Hugging dad was the easy part because he kept getting skinnier. Finding a home was impossible. “Does it have three bedrooms?” Mom would ask without moving her eyes off the road. “Do they take pets?” I’d nod. “How much?” Her chin might twitch toward me for the crucial question. I remember my fingers on the newsprint, following the line again and again to every awful price-point: $1075. $1250. $1495. $925.

“Too much.” I’d say.

“How much?!”

“$925 a month.”

We didn’t visit houses priced higher than $600 unless we were in the mood to torture ourselves. One house in particular was nothing more than a condemned hunting cabin. The yard was yellow marsh grass, three feet high, barbed wire in the distance. The porch was rotten wet wood and most of the first floor windows were punched out. We only showed up because the landlord took pets and claimed to be negotiable on his $700 ask. Every weekend we visited a dozen equally depressing options: trailer parks, abandoned foreclosures, high crime neighborhoods.

BLOG car1 (1)We always reported back to dad and dad always reminded us that God was preparing an oasis for us. Which is crazy when you think about it. If there ever was a moment to temper your kid’s expectations, this was it. But my parents swung hard the opposite way. Dad believed in an oasis and mom drilled down into the sand to find it.

On one house-hunting expedition mom handed me a pen and a yellow legal pad, she eyed Melody and Micaela in the rear view mirror and announced, “Let’s make a list! We’re gonna tell God our wildest dreams for this new house.”

I gawked and the girls giggled but none of us spoke until mom confessed that she had always wanted a covered porch to watch thundershowers and a dining room for hosting and a deck for dad’s grill. Then she signaled for me to write it down item by item on the legal pad.

Micaela followed mom’s lead by announcing that she had always wanted her own room. At which point Melody exclaimed that she wanted pink wallpaper which I said was ridiculous. I wanted a paved driveway and a real basketball hoop. From there it escalated into one of those Sound of Music sequences where everyone is rosy cheeks and sing-song shouts.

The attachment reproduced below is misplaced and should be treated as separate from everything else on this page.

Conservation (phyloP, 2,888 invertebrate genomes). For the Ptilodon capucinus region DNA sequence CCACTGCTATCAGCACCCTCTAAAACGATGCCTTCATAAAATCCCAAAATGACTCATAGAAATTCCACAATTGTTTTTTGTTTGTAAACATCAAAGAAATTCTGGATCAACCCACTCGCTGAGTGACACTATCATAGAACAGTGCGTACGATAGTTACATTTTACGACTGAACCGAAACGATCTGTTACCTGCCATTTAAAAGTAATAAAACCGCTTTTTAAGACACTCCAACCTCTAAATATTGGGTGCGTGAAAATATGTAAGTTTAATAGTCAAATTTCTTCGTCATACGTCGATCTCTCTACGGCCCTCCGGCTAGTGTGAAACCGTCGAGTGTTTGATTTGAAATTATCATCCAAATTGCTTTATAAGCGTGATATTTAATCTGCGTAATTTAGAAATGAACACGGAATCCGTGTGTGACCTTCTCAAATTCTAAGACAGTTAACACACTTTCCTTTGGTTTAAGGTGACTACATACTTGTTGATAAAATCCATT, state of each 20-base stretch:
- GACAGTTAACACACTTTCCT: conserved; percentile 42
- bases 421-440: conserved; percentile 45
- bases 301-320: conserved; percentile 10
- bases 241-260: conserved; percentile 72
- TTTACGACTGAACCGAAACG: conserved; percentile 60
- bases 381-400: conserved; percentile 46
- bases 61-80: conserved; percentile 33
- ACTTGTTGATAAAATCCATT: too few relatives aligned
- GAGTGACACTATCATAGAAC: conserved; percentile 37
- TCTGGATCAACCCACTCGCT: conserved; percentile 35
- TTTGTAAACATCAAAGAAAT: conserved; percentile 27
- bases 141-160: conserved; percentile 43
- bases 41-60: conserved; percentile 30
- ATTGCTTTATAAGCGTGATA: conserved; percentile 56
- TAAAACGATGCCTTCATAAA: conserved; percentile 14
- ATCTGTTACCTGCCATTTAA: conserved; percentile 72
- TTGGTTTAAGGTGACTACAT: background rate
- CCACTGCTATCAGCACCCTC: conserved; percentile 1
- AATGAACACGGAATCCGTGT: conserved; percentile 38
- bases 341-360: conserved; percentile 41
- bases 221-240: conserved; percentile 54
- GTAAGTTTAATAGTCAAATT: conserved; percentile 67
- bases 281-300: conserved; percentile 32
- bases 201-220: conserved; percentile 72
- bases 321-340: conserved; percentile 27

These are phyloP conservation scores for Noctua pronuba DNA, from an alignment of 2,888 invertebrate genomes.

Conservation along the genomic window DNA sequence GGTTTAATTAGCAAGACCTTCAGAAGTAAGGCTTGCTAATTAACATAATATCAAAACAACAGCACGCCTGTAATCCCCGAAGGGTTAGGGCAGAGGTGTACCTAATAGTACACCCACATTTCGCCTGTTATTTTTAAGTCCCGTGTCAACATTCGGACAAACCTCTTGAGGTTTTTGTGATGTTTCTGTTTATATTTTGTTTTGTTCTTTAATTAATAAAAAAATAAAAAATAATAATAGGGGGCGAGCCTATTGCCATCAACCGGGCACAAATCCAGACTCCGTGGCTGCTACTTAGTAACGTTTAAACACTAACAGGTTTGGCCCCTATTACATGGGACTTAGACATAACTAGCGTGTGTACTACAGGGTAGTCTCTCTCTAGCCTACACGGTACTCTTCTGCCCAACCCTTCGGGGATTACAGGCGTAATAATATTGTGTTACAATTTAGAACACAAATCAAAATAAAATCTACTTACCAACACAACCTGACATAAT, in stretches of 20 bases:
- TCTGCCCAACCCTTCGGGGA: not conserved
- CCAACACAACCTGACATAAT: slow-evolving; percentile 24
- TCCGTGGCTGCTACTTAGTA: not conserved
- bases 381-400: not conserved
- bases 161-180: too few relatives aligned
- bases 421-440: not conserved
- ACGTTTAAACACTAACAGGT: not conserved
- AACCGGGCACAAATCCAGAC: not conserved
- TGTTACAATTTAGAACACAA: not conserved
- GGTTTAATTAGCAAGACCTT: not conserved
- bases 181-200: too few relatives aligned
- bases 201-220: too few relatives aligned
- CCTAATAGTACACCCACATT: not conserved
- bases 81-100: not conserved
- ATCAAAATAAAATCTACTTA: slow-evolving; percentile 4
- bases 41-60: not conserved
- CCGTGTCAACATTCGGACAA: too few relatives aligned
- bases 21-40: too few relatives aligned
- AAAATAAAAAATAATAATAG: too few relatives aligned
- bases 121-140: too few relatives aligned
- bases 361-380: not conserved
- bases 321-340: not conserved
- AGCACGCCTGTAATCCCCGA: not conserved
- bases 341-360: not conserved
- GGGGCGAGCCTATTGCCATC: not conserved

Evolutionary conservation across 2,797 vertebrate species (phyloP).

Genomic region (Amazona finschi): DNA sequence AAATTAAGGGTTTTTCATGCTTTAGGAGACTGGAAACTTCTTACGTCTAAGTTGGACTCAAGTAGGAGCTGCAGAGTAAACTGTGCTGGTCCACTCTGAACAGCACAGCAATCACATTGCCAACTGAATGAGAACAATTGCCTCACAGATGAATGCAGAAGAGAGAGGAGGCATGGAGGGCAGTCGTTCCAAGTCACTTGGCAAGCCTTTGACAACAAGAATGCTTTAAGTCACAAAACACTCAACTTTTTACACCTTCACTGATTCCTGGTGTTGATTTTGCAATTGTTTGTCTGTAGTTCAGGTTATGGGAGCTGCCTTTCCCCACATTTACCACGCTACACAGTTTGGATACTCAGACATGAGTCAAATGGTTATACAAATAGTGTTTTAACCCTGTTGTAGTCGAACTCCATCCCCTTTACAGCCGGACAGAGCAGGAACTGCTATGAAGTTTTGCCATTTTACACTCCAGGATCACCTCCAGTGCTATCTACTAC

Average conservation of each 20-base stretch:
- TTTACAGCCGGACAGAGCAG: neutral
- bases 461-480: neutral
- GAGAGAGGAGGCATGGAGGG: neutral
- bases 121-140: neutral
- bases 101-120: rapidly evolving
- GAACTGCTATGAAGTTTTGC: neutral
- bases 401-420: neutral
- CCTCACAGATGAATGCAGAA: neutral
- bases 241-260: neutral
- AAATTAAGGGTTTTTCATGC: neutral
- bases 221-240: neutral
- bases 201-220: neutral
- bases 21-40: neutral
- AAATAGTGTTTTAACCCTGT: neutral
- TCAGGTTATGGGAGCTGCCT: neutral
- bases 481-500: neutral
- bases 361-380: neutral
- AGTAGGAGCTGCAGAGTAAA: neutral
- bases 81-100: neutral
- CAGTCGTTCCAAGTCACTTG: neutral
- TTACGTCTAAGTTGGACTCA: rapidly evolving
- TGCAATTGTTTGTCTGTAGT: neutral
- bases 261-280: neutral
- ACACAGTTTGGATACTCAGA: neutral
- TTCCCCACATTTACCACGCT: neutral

“I want a basement that’s dry!”

“I want a big yard for pets!”

“I want a TWO car garage!”

“I want TWO bathrooms!”

“I want LOTS of kitchen cupboards!”

“I want bay windows with a bench!”

“I want two stories and my bedroom on the second floor!”

Our station wagon cruised up the highway while the summer sun shone down and the ideas kept popping until the legal pad list was three pages long and fifty items deep. We thought of everything but a laundry chute and if we’d thought of it we would have written it down.

Mom was careful to remind us that God was not obligated to our list, that we would maintain an attitude of trust and gratitude regardless of the outcome, and that this was simply an affirmation that God was interested even in our little cares if we would let him be. But still! It felt so dangerous to me. We kept the list on the dashboard in case we thought of something else and I kept a leery eye on it in case it turned into a snake. And if I’d been smart enough to be a cynic back then I might have felt a little selfish too.

Then one Sunday as September crept closer and the long afternoon shadows were promising winter and there was no possibility of any house on the horizon, mom pulled onto the highway toward an address that had appeared in the morning paper with an unlisted price. What was printed in the paper may as well have been a description of the moon: 5 bedrooms, 2 baths, 1 acre of land.

Melody and Micaela didn’t seem to realize the disappointment that was about to unfold and I couldn’t bear to tell them. Lately I’d even stopped pinching their hands during mealtime prayer because soon enough they’d have to bow their empty faces into empty plates.

I didn’t notice the paved driveway when we rolled onto it. I saw the basketball hoop but my pulse didn’t rise one tick. What registered was the size of the house and the hulking shadow it cast in the evening sun. It was a giant white box, it could have been a skyscraper, and it stood in a well spaced neighborhood where rollerbladers eased down the lane, waving, until an awning of trees swallowed them up.